Guaraná (// from the Portuguese guaraná [ɡwaɾɐˈna]), Paullinia cupana, syns. P. crysan, P. sorbilis) is a climbing plant in the family Sapindaceae, native to the Amazon basin and especially common in Brazil. Guaraná has large leaves and clusters of flowers and is best known for the seeds from its fruit, which are about the size of a coffee bean.
As a dietary supplement or herb, guaraná seed is an effective stimulant: it contains about twice the concentration of caffeine found in coffee beans (about 2–8% caffeine in guarana seeds, compared to about 1–3% for coffee beans). The additive has gained notoriety for being used in energy drinks. As with other plants producing caffeine, the high concentration of caffeine is a defensive toxin that repels herbivores from the berry and its seeds.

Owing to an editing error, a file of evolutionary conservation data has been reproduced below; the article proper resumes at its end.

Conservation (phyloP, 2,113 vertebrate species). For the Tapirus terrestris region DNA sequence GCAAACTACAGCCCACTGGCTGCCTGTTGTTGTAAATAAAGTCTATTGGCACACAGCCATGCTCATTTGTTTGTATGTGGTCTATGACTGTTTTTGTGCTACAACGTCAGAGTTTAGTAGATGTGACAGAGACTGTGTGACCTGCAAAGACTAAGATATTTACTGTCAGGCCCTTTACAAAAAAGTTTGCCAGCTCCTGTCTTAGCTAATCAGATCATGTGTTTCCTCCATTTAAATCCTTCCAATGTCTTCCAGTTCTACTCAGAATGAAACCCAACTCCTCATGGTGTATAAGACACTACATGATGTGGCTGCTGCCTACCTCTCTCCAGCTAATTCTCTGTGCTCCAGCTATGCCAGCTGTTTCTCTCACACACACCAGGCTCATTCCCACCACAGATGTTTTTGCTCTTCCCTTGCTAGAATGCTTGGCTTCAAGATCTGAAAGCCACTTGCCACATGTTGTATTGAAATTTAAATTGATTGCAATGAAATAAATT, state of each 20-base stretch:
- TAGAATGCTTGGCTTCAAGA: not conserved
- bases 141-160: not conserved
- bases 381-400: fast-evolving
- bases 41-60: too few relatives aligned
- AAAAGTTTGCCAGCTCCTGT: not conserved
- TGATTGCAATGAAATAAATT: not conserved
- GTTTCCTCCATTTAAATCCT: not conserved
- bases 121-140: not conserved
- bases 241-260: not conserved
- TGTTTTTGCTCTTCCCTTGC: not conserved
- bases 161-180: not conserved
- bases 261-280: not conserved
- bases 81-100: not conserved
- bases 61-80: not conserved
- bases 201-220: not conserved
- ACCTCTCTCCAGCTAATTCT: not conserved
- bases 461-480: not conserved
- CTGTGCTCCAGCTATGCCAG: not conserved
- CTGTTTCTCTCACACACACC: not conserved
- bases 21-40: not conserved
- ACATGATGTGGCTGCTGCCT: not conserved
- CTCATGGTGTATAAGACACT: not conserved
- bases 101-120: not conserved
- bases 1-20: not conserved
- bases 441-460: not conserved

The colour of the fruit ranges from brown to red and it contains black seeds that are partly covered by white arils. The colour contrast when the fruit is split open has been compared with the appearance of eyeballs and has become the basis of an origin myth among the Sateré-Mawé people.
From Portuguese guaraná, from Guaraní guara-ná, from Sateré-Mawé warana.
- IPA(key): /ɡwəˈɹɑːnə/
guarana (plural guaranas)
- A tree, Paullinia cupana, native to Venezuela and northern Brazil.
- The fruit from this tree.
- An edible paste prepared from the seeds of the tree, formed into round or oblong cakes.